Respiration is a series of biochemical pathways that take place in order to create the ATP needed for an organism to survive. ATP is created by either oxidation or reduction reactions depending on what type of respiration process is taking place. An oxidation reaction is when the biochemical pathway has to lose electrons, while in reduction reactions gain electrons to create ATP (Notes, 9/30/15). Aerobic respiration is a biochemical pathways that creates ATP through a series of oxidation reactions. In this type of process, the electron acceptor that would be used is NAD+ and the final electron acceptor has to be oxygen.
Throughout the urea cycle, the amino acid, arginine, is changes into ornithine- this is another amino acid when hydrated, that is when water was added. During this reaction, urea is the product formed (Nelson and Cox 2008). Figure 1 shows the urea cycle, occurs specifically in the mitochondria and cytosol in the liver. (Nelson and M.Cox 2008). Urea is made in the liver by means of enzymes in the urea cycle.
Then, putting of choloform in amount of 10 mL and solution of Hanus iodine as amount of 10 mL into conical flask is realized. Addition of these two substance into otheraflask also occurs for blank. Next, waiting for these two samples for exactly 30 minutes is realized. Afterthat, solution of potassium iodine in amount of 15 mL and 40 mL water being distilled are added. Titration of last mixture is performed in company with 0.1 M Na2S2O3 until the obtaining of color in yellow.
Additionally, there exists three domains of the enzyme namely C- terminal catalytic domain, an N- terminal regulatory domain and a tetramerization domain. Tetrahydrobiopterin (BH4) acts as a cofactor for the enzyme activity. Hence, the regulatory action by PAH enzyme involves activation by the presence of the amino acid phenylalanine, inhibition by the cofactor Tetrahydrobiopterin (BH4) and activation of the enzyme by phosphorylation. Cyclic adenosine monophosphate (cAMP) – dependent protein kinase helps in the phosphorylation of the amino acid serine that is present on the 16 position of the regulatory domain of the enzyme. This in turn helps in maintaining the activity of the enzyme by reducing the concentration of the phenylalanine
Once the gel hardened, .5X TBE (44.5 mM Tris base, 44.5 mM boric acid, and 1.0 mM EDTA) was added just until the gel was covered with the TBE buffer. Each sample was loaded into the gel as well as 10 μL of DNA size markers (1kb ladder, New England Biolabs) into a separate lane. The gel was allowed to harden at room temperature and then electrophoresed at 100 volts for 75 minutes. Using a UV imager, a photo was taken of the resulting traveled DNA fragments in the gel. Results Table 1.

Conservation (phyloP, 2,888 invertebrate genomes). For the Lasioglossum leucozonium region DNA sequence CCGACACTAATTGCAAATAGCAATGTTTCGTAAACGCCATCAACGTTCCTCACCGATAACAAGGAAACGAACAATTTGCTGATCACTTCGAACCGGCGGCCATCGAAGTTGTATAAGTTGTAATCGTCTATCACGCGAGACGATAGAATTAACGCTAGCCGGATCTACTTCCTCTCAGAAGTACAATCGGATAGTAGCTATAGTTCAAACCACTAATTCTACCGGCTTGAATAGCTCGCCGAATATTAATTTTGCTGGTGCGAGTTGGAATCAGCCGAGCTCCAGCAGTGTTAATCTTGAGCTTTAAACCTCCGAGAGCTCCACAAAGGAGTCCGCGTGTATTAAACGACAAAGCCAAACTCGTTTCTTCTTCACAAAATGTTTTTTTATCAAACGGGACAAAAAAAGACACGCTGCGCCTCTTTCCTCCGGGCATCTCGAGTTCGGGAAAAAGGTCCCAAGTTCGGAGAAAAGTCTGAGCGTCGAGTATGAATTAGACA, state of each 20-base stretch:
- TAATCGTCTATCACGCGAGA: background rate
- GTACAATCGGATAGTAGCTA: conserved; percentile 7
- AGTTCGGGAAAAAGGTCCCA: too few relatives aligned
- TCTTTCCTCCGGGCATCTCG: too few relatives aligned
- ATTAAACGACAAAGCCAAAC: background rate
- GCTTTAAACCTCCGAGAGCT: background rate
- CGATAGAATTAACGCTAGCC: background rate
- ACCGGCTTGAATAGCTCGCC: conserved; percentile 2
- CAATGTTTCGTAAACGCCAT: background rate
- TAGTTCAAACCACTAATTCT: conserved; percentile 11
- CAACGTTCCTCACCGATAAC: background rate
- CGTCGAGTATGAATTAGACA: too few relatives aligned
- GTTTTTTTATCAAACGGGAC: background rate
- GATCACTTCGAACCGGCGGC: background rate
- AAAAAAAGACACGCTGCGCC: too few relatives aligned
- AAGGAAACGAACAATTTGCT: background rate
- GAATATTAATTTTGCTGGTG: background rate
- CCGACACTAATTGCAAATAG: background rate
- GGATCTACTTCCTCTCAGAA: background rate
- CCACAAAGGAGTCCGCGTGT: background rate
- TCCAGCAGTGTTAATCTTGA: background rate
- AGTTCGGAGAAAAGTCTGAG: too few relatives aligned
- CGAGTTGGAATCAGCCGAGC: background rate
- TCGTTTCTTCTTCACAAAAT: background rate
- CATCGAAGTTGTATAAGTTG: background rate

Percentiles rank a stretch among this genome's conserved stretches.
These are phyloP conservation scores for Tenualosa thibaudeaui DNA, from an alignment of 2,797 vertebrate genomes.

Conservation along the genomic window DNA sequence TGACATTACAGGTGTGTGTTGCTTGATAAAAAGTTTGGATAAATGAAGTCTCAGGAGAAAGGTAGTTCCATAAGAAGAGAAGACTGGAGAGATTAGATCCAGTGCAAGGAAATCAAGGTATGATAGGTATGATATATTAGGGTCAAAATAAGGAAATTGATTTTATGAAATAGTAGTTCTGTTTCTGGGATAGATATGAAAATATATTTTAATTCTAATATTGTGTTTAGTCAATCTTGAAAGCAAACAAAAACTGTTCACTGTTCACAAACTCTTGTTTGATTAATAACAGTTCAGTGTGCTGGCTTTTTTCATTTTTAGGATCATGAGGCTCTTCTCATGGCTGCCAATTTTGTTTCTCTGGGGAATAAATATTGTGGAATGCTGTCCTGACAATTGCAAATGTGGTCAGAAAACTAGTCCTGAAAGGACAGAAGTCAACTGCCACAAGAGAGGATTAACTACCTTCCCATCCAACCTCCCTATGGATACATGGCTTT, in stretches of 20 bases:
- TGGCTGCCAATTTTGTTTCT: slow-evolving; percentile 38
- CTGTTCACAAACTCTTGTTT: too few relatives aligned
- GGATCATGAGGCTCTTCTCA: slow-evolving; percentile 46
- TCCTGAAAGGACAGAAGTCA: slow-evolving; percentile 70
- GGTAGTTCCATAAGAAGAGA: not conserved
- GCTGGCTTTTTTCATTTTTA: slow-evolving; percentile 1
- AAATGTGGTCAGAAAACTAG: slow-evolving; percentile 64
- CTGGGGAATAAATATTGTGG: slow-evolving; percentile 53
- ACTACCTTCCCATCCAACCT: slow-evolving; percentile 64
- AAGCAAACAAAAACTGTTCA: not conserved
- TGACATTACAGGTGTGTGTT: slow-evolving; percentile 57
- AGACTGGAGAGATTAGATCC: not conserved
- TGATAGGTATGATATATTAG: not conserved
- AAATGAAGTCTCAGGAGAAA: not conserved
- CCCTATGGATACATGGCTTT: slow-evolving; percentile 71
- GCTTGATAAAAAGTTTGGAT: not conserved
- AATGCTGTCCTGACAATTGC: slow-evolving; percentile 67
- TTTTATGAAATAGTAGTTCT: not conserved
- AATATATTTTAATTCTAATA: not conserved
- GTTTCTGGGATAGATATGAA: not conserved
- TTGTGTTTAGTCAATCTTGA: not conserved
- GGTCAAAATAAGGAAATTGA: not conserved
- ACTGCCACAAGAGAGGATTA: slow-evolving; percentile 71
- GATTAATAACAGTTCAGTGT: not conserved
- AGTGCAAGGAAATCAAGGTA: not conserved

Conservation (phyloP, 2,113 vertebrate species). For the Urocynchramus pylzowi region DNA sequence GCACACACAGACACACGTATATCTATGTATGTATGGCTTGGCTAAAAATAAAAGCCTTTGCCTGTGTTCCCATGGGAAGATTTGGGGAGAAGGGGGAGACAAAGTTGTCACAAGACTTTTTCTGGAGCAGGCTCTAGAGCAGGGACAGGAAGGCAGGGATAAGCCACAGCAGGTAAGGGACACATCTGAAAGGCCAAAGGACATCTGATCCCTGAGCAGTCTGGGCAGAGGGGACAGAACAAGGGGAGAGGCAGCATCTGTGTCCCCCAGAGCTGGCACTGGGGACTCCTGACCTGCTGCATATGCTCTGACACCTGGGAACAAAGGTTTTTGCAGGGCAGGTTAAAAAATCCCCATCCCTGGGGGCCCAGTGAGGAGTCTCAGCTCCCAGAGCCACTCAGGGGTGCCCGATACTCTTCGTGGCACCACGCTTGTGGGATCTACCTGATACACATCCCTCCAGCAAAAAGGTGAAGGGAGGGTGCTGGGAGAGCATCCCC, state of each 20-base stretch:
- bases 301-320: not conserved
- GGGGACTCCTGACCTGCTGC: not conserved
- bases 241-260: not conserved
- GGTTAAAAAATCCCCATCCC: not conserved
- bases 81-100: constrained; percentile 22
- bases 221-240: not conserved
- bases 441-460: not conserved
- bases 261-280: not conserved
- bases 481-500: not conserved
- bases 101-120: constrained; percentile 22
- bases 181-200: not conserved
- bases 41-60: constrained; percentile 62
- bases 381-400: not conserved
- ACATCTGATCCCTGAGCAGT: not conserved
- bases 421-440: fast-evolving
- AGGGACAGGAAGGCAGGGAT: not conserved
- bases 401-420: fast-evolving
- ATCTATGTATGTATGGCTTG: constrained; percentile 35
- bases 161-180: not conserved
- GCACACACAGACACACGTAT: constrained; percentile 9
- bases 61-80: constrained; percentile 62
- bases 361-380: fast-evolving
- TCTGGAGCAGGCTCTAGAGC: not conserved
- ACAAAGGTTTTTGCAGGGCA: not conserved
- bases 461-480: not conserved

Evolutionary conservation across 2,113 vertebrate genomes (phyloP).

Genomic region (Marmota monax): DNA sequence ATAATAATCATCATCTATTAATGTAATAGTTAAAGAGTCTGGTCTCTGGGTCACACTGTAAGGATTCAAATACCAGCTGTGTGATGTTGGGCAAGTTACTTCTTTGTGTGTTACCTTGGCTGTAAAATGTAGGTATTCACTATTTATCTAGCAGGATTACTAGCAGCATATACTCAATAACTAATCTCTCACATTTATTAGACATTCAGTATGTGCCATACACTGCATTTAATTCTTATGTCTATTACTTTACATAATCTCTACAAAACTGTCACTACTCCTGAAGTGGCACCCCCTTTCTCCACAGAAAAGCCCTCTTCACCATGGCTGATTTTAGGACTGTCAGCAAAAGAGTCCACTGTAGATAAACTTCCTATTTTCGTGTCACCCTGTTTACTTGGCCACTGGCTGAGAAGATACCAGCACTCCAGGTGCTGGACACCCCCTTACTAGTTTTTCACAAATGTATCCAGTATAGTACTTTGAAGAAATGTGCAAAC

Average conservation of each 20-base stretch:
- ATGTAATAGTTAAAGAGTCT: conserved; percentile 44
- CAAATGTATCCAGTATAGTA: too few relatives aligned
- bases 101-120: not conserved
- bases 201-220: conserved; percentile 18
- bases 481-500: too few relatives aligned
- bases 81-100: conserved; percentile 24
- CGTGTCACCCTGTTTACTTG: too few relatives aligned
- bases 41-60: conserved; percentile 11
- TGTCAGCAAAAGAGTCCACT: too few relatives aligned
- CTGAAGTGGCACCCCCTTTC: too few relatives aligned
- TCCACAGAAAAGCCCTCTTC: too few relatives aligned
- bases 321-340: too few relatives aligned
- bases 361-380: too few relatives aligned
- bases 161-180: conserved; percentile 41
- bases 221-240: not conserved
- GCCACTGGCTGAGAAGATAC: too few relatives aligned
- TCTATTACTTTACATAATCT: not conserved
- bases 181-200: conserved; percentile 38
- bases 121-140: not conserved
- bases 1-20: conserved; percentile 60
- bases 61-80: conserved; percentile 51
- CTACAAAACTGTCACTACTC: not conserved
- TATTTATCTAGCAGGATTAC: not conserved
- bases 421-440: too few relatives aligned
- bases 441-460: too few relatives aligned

Many organisms use energy to perform their cellular functions. That energy comes from the energy that is stored in food then converted to adenosine triphosphate or ATP. ATP can be obtained with or without oxygen, aerobic respiration and anaerobic respiration. Aerobic respiration produces carbon dioxide (CO2) as a by-product while anaerobic respiration produces Ethanol (C2H6O) or Lactic acid (C3H6O3). In aerobic respiration the “CO2 produced during cellular respiration can combine with water to produce carbonic acid.” While CO2 is produced, the amount of CO2 produced is different depending on the organisms, in this case crayfish.
32 100 μL of afore-prepared sample solution and the mixed reference standard were diluted 100 times with ethyl acetate. 50 μL of these dilution solutions were separated on the TLC plate coated with SNISG. The plate was developed with petroleum ether: ethyl acetate (4:1) and the movement of solvent was usually controlled at 1 cm from the upper edge. After completion, the plate was dried until no solvent smell remained. It was sprayed with an ethanol solution containing 10% sulfuric acid, and heated at an infra-red drier until obvious color came up, as shown in Fig.2 (B.ab).